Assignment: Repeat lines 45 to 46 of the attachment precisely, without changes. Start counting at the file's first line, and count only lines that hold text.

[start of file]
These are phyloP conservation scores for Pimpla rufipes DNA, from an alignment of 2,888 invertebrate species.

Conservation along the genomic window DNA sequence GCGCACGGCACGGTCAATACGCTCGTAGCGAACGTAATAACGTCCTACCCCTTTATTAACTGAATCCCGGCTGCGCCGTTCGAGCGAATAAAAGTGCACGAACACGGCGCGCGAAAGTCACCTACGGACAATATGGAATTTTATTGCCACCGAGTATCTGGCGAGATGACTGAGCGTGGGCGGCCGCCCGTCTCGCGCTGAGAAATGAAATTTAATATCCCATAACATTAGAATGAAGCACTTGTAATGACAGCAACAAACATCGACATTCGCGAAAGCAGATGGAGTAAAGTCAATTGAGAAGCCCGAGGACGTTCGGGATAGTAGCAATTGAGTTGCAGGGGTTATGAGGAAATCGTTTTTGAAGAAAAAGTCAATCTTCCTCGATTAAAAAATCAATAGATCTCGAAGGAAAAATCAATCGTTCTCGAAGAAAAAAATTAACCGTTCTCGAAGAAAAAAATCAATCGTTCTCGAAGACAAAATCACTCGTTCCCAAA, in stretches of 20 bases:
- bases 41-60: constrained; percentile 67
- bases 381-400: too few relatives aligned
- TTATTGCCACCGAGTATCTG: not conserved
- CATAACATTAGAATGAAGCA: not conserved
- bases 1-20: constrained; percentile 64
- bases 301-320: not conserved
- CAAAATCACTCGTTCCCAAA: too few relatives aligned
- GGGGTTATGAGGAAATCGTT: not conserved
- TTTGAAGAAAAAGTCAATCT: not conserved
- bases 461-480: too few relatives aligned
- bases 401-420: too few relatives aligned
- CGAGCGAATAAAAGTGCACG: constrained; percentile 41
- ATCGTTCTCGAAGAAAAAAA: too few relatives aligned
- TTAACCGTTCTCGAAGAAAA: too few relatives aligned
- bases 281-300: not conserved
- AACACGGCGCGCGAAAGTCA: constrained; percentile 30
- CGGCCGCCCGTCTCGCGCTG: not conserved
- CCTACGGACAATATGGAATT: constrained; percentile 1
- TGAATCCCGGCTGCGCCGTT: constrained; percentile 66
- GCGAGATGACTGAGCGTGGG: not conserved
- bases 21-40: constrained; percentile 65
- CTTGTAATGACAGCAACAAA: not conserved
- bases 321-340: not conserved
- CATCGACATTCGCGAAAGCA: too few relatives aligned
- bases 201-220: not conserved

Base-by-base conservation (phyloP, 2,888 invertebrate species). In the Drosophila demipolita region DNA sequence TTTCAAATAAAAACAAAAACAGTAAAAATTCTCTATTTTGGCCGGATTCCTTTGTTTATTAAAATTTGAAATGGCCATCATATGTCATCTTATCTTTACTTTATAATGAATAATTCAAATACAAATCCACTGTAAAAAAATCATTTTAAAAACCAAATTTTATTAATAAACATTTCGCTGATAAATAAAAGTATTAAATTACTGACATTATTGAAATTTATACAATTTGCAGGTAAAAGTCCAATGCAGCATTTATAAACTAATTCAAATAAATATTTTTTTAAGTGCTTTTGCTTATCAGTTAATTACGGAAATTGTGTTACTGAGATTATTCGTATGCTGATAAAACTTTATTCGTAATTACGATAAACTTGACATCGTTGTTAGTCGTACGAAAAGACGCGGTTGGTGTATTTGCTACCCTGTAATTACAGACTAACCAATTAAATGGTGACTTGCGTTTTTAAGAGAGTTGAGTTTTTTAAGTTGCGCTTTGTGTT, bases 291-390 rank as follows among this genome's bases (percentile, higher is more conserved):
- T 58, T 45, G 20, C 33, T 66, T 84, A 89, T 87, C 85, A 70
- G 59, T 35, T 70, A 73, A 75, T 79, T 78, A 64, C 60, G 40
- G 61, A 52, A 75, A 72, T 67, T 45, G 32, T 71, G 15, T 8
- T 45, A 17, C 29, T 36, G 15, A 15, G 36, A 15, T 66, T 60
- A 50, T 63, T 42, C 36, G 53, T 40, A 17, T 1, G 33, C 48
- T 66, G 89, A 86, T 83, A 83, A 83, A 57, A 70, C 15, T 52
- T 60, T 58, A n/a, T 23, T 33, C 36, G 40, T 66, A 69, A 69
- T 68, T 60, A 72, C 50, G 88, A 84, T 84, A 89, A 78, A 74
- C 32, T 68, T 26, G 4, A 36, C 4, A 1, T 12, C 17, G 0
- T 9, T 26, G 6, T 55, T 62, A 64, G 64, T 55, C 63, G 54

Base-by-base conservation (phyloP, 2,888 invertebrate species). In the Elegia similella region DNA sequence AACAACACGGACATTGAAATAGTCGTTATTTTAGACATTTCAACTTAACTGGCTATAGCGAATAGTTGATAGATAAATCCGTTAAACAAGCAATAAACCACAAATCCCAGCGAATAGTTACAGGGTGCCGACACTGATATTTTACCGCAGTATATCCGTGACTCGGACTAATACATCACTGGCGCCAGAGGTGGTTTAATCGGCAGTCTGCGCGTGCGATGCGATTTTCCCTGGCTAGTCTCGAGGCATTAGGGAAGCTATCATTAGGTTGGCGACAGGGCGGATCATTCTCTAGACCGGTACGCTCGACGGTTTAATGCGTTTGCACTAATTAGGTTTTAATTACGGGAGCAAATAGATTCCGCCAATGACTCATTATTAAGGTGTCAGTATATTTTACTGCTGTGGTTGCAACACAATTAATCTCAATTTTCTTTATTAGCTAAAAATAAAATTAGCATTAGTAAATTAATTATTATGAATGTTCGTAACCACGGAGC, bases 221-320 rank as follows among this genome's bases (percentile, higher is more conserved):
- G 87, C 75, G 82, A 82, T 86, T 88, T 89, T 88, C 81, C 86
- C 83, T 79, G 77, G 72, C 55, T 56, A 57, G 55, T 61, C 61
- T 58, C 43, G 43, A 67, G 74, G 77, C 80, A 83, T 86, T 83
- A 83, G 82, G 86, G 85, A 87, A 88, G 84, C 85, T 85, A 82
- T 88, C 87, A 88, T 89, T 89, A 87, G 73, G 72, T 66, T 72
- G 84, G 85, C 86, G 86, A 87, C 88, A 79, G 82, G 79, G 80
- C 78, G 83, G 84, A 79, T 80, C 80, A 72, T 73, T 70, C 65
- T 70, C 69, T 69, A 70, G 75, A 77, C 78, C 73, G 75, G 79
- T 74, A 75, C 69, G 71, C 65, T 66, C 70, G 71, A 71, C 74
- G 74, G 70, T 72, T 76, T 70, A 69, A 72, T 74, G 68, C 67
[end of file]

- G 84, G 85, C 86, G 86, A 87, C 88, A 79, G 82, G 79, G 80
- C 78, G 83, G 84, A 79, T 80, C 80, A 72, T 73, T 70, C 65